Here's today's look at some of the top stories on markets and politics in Europe.
Angela Merkel wins big and loses coalition partner.
Official preliminary results of the German parliamentary election show Chancellor Angela Merkel's Christian Democrats well ahead of the rest of the field with 41.5 percent of the vote, which will allow them to take up 311 of 630 seats in the Bundestag, just short of an absolute majority. The second-place Social Democrats won just 25.7 percent of the vote and 192 seats. The voters gave Merkel's conservative in Sunday’s election, common sense policies a ringing endorsement as Germany’s dominant politician, but the new-old chancellor will not be basking in her glory for long. Her coalition partners, the pro-business Free Democratic Party, failed to get the 5 percent of the vote required to get into parliament, foiled by a new maverick anti-Euro party, the Alternative fuer Deutschland, which cut into its voter base but also missed the 5 percent mark by a whisker. That leaves only four parties with parliament seats: the Christian Democrats, the Social Democrats, the Left and the Greens. Neither Merkel's party nor the Social Democrats want to partner with the too-radical Left, so there will be either a “grand coalition” of the two big centrist parties or a less likely union of the Christian Democrats and the Greens. In either case, negotiations will be tough for Merkel because of serious economic policy differences among the parties. Either way, however, the result is likely to be a somewhat more pro-euro government committed to keep Germany at the center of the European integration process even at a cost to taxpayers.
German hackers crack IPhone fingerprint sensor.
Also on Sunday, the German hacker organization Chaos Computing Club said it had managed to bypass the fingerprint authorization built into the new iPhone 5s. Just two days after the new smartphone hit the stores, the hackers fabricated a fingerprint and used it to unlock the iPhone. "We hope this eliminates the remaining illusions that people have about biometric security," a CCC spokesman said. The news is a major embarrassment to Apple: The Cupertino company hyped the fingerprint sensor as one of the new model's most important changes from the old iPhone 5. If Apple needs more pressure to go back from incremental improvement of existing products to more revolutionary innovation, the German hackers have provided it.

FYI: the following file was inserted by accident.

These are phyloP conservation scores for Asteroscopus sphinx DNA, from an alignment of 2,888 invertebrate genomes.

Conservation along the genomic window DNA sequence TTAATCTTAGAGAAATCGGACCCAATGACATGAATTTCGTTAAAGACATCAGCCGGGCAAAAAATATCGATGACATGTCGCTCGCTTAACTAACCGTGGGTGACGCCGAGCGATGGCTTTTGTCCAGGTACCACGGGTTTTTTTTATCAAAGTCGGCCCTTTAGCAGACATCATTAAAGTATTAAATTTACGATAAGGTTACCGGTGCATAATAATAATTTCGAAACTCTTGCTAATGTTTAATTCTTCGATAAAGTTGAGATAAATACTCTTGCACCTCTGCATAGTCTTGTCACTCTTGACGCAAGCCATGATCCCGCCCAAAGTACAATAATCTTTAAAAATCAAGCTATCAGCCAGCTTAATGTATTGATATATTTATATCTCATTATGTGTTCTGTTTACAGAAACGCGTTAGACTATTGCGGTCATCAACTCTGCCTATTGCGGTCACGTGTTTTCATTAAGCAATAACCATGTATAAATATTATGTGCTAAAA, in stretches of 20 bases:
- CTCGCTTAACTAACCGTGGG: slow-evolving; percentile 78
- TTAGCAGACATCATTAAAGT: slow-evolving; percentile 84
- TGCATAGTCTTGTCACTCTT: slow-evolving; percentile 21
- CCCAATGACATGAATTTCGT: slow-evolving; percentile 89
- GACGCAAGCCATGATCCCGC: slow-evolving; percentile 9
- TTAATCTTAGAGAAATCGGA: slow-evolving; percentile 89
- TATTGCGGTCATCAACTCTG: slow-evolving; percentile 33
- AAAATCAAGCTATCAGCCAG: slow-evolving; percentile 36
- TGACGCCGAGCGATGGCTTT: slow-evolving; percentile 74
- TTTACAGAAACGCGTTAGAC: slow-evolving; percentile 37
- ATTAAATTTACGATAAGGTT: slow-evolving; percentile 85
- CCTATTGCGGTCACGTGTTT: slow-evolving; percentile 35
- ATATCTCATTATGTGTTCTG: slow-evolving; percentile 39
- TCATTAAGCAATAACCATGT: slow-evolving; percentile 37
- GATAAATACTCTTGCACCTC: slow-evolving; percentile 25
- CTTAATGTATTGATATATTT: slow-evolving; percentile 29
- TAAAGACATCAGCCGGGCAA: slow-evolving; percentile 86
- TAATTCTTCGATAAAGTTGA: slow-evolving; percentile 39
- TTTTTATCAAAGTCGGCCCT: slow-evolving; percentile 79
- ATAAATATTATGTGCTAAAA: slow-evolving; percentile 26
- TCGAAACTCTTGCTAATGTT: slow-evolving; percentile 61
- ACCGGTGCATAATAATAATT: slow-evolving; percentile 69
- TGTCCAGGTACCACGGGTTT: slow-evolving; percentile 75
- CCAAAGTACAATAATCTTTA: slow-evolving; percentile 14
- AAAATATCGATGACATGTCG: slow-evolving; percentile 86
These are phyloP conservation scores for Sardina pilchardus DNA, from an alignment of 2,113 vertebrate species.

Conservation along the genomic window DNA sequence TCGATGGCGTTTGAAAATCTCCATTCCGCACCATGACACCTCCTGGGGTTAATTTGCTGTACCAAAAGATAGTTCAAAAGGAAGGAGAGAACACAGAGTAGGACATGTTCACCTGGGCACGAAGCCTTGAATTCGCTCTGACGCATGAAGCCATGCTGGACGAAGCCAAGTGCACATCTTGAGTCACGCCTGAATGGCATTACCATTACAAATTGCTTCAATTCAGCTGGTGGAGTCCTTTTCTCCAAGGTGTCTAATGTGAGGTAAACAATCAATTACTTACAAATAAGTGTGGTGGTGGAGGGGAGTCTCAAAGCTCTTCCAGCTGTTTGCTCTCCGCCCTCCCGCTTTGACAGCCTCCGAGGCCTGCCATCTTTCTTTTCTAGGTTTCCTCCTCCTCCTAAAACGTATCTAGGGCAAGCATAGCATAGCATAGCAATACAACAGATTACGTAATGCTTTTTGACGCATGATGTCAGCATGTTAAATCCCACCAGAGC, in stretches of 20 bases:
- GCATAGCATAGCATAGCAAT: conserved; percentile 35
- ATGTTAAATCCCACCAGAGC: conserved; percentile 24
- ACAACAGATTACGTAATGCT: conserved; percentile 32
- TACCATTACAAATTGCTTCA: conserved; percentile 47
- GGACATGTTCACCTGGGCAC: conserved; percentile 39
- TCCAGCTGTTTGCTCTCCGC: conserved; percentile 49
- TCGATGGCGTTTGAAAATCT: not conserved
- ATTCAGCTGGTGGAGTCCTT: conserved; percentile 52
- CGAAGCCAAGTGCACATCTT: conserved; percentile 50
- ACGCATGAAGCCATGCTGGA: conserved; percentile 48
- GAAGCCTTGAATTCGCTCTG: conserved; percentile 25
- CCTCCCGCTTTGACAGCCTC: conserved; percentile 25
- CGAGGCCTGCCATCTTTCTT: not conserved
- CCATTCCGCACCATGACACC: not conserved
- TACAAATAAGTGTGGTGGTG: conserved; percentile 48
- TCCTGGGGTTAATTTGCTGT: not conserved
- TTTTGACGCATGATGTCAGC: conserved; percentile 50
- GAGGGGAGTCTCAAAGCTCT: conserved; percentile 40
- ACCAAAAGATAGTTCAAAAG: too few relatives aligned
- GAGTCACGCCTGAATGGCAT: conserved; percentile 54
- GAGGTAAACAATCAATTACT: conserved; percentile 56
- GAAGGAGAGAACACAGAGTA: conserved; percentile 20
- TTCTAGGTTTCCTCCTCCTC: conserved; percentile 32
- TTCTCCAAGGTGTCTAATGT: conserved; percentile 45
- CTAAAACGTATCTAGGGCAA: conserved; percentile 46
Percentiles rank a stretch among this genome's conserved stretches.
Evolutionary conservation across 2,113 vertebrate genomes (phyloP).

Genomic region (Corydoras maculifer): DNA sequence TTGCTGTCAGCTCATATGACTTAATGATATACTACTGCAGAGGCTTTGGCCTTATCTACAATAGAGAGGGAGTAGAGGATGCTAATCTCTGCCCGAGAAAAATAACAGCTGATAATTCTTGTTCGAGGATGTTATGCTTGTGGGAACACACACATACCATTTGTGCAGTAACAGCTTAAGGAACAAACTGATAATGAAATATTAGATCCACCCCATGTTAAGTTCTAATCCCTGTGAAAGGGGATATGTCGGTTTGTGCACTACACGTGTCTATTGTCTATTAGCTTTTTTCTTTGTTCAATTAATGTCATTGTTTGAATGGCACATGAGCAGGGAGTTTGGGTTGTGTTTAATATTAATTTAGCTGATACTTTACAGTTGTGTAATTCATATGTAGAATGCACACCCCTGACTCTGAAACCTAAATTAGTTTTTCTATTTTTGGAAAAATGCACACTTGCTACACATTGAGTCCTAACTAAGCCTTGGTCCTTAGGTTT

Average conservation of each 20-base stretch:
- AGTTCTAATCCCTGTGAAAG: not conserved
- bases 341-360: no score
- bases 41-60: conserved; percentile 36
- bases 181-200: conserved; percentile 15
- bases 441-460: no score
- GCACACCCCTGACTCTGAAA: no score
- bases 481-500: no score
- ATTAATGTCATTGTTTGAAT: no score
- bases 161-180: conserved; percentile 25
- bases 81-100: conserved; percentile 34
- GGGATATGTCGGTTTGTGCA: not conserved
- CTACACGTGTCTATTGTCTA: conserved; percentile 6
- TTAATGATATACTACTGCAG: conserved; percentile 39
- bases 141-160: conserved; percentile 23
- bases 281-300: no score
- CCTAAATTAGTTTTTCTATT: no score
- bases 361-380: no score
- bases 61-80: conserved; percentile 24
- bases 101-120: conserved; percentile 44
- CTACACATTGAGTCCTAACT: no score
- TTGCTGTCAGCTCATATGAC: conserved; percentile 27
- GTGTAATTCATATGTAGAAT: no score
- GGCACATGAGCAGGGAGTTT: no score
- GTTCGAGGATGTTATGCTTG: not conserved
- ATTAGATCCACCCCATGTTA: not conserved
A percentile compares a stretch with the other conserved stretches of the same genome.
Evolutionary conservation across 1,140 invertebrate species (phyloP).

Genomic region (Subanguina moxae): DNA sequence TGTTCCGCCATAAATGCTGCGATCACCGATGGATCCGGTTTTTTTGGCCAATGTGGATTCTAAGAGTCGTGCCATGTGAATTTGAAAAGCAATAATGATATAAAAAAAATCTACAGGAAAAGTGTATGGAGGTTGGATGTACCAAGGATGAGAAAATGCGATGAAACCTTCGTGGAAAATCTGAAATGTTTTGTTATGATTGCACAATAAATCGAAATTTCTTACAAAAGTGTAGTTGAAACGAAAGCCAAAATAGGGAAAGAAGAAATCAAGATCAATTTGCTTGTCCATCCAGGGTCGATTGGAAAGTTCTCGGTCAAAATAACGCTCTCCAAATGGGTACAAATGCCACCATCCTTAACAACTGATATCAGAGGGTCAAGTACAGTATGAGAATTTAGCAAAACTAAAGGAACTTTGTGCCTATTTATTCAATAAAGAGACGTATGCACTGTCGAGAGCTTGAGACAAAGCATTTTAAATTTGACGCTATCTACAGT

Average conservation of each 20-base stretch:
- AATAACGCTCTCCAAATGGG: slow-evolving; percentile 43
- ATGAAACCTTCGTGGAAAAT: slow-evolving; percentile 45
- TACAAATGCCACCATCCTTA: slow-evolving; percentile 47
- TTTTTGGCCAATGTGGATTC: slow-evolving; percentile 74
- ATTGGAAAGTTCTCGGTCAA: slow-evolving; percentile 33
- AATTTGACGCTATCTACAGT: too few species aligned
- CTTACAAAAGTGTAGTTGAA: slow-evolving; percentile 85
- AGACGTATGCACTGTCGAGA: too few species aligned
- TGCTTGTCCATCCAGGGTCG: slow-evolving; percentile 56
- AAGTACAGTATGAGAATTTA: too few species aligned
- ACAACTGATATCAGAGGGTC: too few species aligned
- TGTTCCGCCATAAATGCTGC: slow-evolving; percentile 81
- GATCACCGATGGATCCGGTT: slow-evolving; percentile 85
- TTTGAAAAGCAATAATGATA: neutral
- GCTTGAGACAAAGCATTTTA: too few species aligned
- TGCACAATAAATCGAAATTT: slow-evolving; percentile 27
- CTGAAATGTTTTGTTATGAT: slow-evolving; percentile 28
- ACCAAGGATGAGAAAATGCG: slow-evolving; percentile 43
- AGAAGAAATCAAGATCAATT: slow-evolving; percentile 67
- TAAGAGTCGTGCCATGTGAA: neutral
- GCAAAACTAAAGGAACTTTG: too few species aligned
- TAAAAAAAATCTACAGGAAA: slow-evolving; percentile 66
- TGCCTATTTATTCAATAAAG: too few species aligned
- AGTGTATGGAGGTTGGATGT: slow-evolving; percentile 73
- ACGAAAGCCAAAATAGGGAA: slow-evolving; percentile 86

Swiss canton bans Muslim veil.
The Italian-speaking canton Ticino is set to become the first one in Switzerland to ban the burqua, or full-face veil. According to preliminary results, about 65 percent of Ticino residents voted in a September 22 referendum for a measure according to which “no person shall cover her face on public streets and squares... no person can force another to cover her face because of her sex.” The Swiss public has long shown strong anti-Muslim sentiments, banning the construction of minarets in 2009 and giving broad support to the far-right, anti-immigration Swiss People's Party, which won the biggest share of the vote in the 2011 federal election. Swiss policies are an inspiration for right-wing parties throughout Europe. In the European Union, however, the success of these political forces' success is directly related to the degree of economic distress in a particular country. The sooner Europe comes out of its recession, the sooner their influence will wane.
Best year for U.K. IPOs since financial crisis.
The value of U.K. Initial public offerings reached $7.16 billion this year, eight times as much as in the same period of 2012. Foxtons, the real estate agency that went public on Sept. 20, was once such a headache to its investors that they referred to it as “the F word,” but its share price went up 17 percent on the first day of trading. That is a typical picture: U.S. institutional investors who want to get in on the nascent European rebound story are jumping at the chance to invest in IPOs. The U.K. government is set to benefit from the trend as it floats at least 41 percent of Royal Mail. This is an excellent time to cash in on market expectations. Actual growth in Europe is still slow and is far from certain to accelerate.
EDF proposes $80 billion overhaul.
EDF, the French power company, has announced plans to refit its nuclear power plants to extend the life of reactors and meet new security standards. According to company estimates, the program will cost a total of $80 billion, most of it to be spent between 2017 and 2022. As a result, EDF's reactors will serve up 58 to 60 years instead of 40. The company operates 60 reactors throughout France, but they are an increasingly unpopular energy source. The socialist government wants to reduce the country's dependence on nuclear power from 70 to 50 percent, put a heavier tax burden on the nuclear plants and close down the oldest of them, at Fessenheim, operating since 1978. The ambitious refit proposed by EDF is a response to these proposals: it wants to demonstrate to the government that there are better uses for its cash than taxes, such as investment in making the power plants safer and modernizing them.
(Leonid Bershidsky, an editor and novelist, is a Bloomberg View contributor. He can be reached at firstname.lastname@example.org).